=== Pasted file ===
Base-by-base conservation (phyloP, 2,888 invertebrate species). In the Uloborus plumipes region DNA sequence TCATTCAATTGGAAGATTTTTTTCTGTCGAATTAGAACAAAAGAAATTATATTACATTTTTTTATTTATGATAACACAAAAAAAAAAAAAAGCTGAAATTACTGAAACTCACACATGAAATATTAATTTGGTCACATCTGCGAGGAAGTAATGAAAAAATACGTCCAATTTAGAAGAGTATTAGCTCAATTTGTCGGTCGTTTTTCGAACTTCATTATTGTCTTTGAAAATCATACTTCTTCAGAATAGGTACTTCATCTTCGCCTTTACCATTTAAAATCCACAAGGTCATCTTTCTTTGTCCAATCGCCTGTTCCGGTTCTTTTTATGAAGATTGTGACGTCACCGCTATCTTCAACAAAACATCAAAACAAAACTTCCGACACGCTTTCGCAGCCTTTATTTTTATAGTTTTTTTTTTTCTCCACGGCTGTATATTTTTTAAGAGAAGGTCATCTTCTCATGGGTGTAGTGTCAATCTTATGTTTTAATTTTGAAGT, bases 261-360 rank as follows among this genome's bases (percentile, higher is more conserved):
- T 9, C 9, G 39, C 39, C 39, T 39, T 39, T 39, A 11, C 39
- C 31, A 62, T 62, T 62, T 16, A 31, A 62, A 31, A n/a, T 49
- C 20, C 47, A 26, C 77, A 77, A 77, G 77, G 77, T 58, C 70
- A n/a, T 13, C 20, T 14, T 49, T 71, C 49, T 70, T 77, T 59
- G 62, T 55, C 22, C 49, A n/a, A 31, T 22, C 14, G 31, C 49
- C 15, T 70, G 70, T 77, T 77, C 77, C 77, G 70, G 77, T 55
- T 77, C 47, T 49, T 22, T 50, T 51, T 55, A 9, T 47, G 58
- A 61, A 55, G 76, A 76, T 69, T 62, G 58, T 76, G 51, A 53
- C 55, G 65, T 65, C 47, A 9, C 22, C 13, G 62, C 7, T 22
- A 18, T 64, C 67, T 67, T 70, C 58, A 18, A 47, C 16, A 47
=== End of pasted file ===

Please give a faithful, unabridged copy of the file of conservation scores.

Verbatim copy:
Base-by-base conservation (phyloP, 2,888 invertebrate species). In the Uloborus plumipes region DNA sequence TCATTCAATTGGAAGATTTTTTTCTGTCGAATTAGAACAAAAGAAATTATATTACATTTTTTTATTTATGATAACACAAAAAAAAAAAAAAGCTGAAATTACTGAAACTCACACATGAAATATTAATTTGGTCACATCTGCGAGGAAGTAATGAAAAAATACGTCCAATTTAGAAGAGTATTAGCTCAATTTGTCGGTCGTTTTTCGAACTTCATTATTGTCTTTGAAAATCATACTTCTTCAGAATAGGTACTTCATCTTCGCCTTTACCATTTAAAATCCACAAGGTCATCTTTCTTTGTCCAATCGCCTGTTCCGGTTCTTTTTATGAAGATTGTGACGTCACCGCTATCTTCAACAAAACATCAAAACAAAACTTCCGACACGCTTTCGCAGCCTTTATTTTTATAGTTTTTTTTTTTCTCCACGGCTGTATATTTTTTAAGAGAAGGTCATCTTCTCATGGGTGTAGTGTCAATCTTATGTTTTAATTTTGAAGT, bases 261-360 rank as follows among this genome's bases (percentile, higher is more conserved):
- T 9, C 9, G 39, C 39, C 39, T 39, T 39, T 39, A 11, C 39
- C 31, A 62, T 62, T 62, T 16, A 31, A 62, A 31, A n/a, T 49
- C 20, C 47, A 26, C 77, A 77, A 77, G 77, G 77, T 58, C 70
- A n/a, T 13, C 20, T 14, T 49, T 71, C 49, T 70, T 77, T 59
- G 62, T 55, C 22, C 49, A n/a, A 31, T 22, C 14, G 31, C 49
- C 15, T 70, G 70, T 77, T 77, C 77, C 77, G 70, G 77, T 55
- T 77, C 47, T 49, T 22, T 50, T 51, T 55, A 9, T 47, G 58
- A 61, A 55, G 76, A 76, T 69, T 62, G 58, T 76, G 51, A 53
- C 55, G 65, T 65, C 47, A 9, C 22, C 13, G 62, C 7, T 22
- A 18, T 64, C 67, T 67, T 70, C 58, A 18, A 47, C 16, A 47